An ulcer is a hole in the wall of an organ, and a peptic ulcer is one that is affecting either the stomach or the organs surrounding it.
Whether the origins are genetic, lifestyle or bacterial, the vast majority of cases arise because of stress, and its insidious effects work on a number of levels.
Firstly, when we ingest our food, hydrochloric acid starts pouring out of the cells of our stomach lining in an effort to dissolve all the goodies we’ve just feasted on. This is strong stuff, and the stomach itself would be dissolved in a trice unless we had layer upon layer of stomach walls covered in a thick, soothing mucus to buffer the acid. Throw in a bit of bicarbonate, and we’re well on the way to a stable digestive cauldron. But all these pre-emptive measures are very costly to our overall energy defence budget.
So when a stressful event comes our way, our resources are diverted, and we see an inhibition in the amount of acid released. If this continues, the body starts to become accustomed to downgraded acid status and starts to make cutbacks on the constant thickening of the stomach walls and the mucal and bicarbonate secretions that serve us so well. If we stay stressed forever, we’ll end up being quids in on digestive energy expenditure (although we’ll probably die from numerous other ailments!). But if we get through the stressful phase and come out the other side, the digestion starts firing up again to full capacity and now our defences are simply not ready for that amount of acid in the stomach. Our stomach lining takes a big hit before it can fill the breach with neutralising alkali solution and mucus. Our stomach defences are damaged but not critically so. However, if we go through another long stress cycle, and then another, sooner or later the caustic tides are going to eat through our stomach. And what remains is a nasty little hole through which that acid can escape and wreak its pain-inducing havoc.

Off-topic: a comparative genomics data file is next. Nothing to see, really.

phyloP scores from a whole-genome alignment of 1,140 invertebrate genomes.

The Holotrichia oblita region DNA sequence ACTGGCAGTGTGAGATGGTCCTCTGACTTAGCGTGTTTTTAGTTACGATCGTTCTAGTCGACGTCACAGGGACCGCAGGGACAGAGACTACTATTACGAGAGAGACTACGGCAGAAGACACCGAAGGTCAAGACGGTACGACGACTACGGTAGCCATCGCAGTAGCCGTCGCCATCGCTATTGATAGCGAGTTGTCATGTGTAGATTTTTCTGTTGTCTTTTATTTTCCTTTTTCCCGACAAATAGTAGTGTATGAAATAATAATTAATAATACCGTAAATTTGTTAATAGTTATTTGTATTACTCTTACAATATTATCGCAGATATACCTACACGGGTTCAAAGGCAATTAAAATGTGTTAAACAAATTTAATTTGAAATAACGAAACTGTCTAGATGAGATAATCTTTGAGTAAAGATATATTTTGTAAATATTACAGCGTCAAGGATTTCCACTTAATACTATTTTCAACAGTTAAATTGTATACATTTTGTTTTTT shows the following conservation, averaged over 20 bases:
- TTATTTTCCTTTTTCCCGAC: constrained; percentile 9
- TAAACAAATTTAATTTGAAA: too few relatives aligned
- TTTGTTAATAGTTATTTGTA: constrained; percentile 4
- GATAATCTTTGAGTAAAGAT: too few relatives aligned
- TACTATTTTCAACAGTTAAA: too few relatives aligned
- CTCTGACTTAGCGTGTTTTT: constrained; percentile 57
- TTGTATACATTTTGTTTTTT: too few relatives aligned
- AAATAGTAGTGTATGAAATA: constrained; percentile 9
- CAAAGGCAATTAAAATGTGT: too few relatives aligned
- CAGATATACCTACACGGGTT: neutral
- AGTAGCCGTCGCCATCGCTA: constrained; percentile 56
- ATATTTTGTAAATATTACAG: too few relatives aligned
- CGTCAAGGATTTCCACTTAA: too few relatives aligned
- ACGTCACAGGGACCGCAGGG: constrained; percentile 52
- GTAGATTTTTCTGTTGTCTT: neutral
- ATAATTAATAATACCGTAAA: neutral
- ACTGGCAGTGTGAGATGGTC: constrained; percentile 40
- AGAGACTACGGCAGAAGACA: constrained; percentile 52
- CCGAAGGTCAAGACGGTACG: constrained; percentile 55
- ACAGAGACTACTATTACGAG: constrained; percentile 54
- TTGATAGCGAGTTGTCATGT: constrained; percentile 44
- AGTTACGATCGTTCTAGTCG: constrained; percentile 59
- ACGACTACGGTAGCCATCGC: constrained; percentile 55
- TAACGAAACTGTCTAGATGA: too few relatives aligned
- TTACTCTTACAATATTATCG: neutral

Secondly, when we experience stress, there is a decreased blood flow to our gut which results in an increased number of free radicals scavenging their way around the stomach tissues. These rather nasty little critters are an unhappy by-product of having oxygen as our biological currency. The body, being the supremely intelligent organism that it is, has this covered by producing vigilant patrolmen who snuff out these biological bad boys before they get out of hand. But due to the diversion of our blood flow our defence capabilities become compromised, and the free radicals exact their anarchic revenge on our stomach cells. In addition, the decreased blood flow also results in small clusters of dead tissue which act as catalysts for ulceration.
Thirdly, ongoing stress results in the suppression of the immune system so that the bacterial agents of ulceration can much more easily proliferate.
Lastly, the production of prostaglandins, which catalyse the healing process when wear and tear occurs, is inhibited by the release of stress hormones. This severely compromises our ability to do running repairs.
Why Beeja meditation beats other natural remedies for stomach ulcers
Beeja meditation helps us reduce the frequency and the intensity of our stress response. This means our stomach can stay protected, our blood flow is more constant, our immune system is strong, and our prostaglandins can remain free of assault from our stress chemistry.
Studies have consistently shown that meditators have fewer stress hormones floating around their systems and far fewer free radicals rusting our innards.
The result is a greatly reduced probability of ulceration and one of the most effective remedies for stomach ulcers.
If we already have ulcers, the healing process kicks in at a much greater rate. The pain reducing qualities of the abundant endorphin release that takes place in meditation ensures that we suffer less as we make our way towards an ulcer-free state.
In less than a week, I am sleeping better than I have for a very long time, my skin is glowing, my tummy has flattened as my digestive system seems to have sped up and best of all, I am not getting as stressed out as I used to at work over daily little upsets. They just wash over me now. I’m kicking myself. Why didn’t I try this years ago?!?
Aida, Banker, London